COMMITTEE ACTION:

  • H.R. 720 (FWPCA), was reported by the Committee on Transportation and Infrastructure. 153 Cong. Rec. H2164 (daily ed. Mar. 5, 2007). H. Rep. No. 110-30.The bill would amend the FWPCA to authorize appropriations for state water pollution control revolving funds, and for other purposes.
  • H.R. 1126 (steel and aluminum), was reported by the Committee on Science and Technology. 153 Cong. Rec. H2339 (daily ed. Mar. 8, 2007). H. Rep. No. 110-41. The bill would reauthorize the Steel and Aluminum Energy Conservation and Technology Competitiveness Act of 1988.
  • H. Res. 214 (FWPCA), was reported by the Committee on Rules. 153 Cong. Rec. H2241 (daily ed. Mar. 6, 2007). H. Rep. No. 110-31.The resolution would provide for consideration of H.R. 569 to amend the FWPCA to authorize appropriations for sewer overflow control grants.
  • H. Res. 215 (FWPCA), was reported by the Committee on Rules. 153 Cong. Rec. H2241 (daily ed. Mar. 6, 2007). H. Rep. No. 110-33. The resolution would provide for consideration of H.R. 700 to amend the FWPCA to extend the pilot program for alternative water source projects.
  • H. Res. 229 (FWPCA), was reported by the Committee on Rules. 153 Cong. Rec. H2339 (daily ed. Mar. 8, 2007). H. Rep. No. 110-36. The resolution would amend the FWPCA to authorize appropriations for state water pollution control revolving funds.

BILLS INTRODUCED:

  • S. 752 (Nelson, D-Neb.) (endangered species) would authorize the Secretary of the Interior to participate in the implementation of the Platte River Recovery Implementation Program for Endangered Species in the Central and Lower Platte River Basin and to modify the Pathfinder Dam and Reservoir. 153 Cong. Rec. S2559 (daily ed. Mar. 2, 2007). The bill was referred to the Committee on Energy and Natural Resources.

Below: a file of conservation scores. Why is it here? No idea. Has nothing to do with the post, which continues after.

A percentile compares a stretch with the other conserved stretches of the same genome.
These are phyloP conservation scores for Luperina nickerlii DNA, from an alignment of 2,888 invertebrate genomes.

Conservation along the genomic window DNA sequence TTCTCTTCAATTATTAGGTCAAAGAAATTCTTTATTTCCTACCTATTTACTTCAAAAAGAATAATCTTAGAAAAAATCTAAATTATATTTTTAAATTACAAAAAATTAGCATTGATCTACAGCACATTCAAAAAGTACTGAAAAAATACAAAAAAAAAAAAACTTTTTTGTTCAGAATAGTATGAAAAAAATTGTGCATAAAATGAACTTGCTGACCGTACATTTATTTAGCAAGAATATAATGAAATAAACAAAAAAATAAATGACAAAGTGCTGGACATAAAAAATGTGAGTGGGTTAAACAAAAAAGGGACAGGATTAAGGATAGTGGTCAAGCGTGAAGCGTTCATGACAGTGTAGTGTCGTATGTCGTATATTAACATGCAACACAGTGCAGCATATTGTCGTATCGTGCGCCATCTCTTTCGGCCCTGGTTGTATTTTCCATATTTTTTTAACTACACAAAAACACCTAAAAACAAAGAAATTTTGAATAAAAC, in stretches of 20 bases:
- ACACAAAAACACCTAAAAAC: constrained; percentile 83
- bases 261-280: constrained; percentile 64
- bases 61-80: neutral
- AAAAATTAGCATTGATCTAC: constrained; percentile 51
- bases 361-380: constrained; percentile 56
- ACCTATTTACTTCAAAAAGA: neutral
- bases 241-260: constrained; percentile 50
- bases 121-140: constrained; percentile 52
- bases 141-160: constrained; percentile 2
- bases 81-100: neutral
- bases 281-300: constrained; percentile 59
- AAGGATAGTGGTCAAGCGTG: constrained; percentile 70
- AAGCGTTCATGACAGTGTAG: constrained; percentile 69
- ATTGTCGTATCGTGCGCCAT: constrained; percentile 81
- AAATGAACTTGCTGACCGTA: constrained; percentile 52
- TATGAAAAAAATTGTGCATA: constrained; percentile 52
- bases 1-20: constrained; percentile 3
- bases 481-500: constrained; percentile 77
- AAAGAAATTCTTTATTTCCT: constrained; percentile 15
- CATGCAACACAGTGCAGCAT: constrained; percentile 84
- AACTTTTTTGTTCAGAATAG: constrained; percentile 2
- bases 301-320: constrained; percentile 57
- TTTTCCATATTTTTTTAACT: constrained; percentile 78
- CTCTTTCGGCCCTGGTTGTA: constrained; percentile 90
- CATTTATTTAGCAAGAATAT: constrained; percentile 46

• S. 767 (Obama, D-Ill.) (fuel economy) would increase fuel economy standards for automobiles and for other purposes. 153 Cong. Rec. S2693 (daily ed. Mar. 6, 2007). The bill was referred to the Committee on Commerce, Science, and Transportation.
  • S. 768 (Obama, D-Ill.) (fuel economy) would increase fuel economy standards for automobiles and for other purposes. 153 Cong. Rec. S2693 (daily ed. Mar. 6, 2007). The bill was referred to the Committee on Finance.
  • S. 776 (Clinton, D-N.Y.) (nuclear weapons) would amend the Energy Employees Occupational Illness Compensation Program Act of 2000 to include certain former nuclear weapons program workers in the Special Exposure Cohort under the energy employees occupational illness compensation program. 153 Cong. Rec. S2693 (daily ed. Mar. 6, 2007). The bill was referred to the Committee on Health, Education, Labor, and Pensions.
  • S. 783 (Landrieu, D-La.) (boundary adjustment) would adjust the boundary of the Barataria Preserve Unit of the Jean Lafitte National Historical Park and Preserve in the state of Louisiana. 153 Cong. Rec. S2694 (daily ed. Mar. 6, 2007). The bill was referred to the Committee on Energy and Natural Resources.
  • S. 784 (Reid, D-Nev.) (nuclear waste) would amend the Nuclear Waste Policy Act of 1982 to require commercial nuclear power plant operators to transfer spent nuclear fuel from the spent nuclear fuel pools of the operators into spent nuclear fuel dry casks at independent spent fuel storage installations of the operators that are licensed by the NRC, to convey to the Secretary of Energy title to all such transferred spent nuclear fuel, and to provide for the transfer to the Secretary of the independent spent fuel storage installation operating responsibility of each plant together with the license granted by the Commission for the installation. 153 Cong. Rec. S2694 (daily ed. Mar. 6, 2007). The bill was referred to the Committee on Environment and Public Works.
  • S. 807 (Lincoln, D-Ark.) (CERCLA) would amend CERCLA to provide that manure shall not be considered to be a hazardous substance, pollutant, or contaminant. 153 Cong. Rec. S2898 (daily ed. Mar. 8, 2007). The bill was referred to the Committee on Environment and Public Works.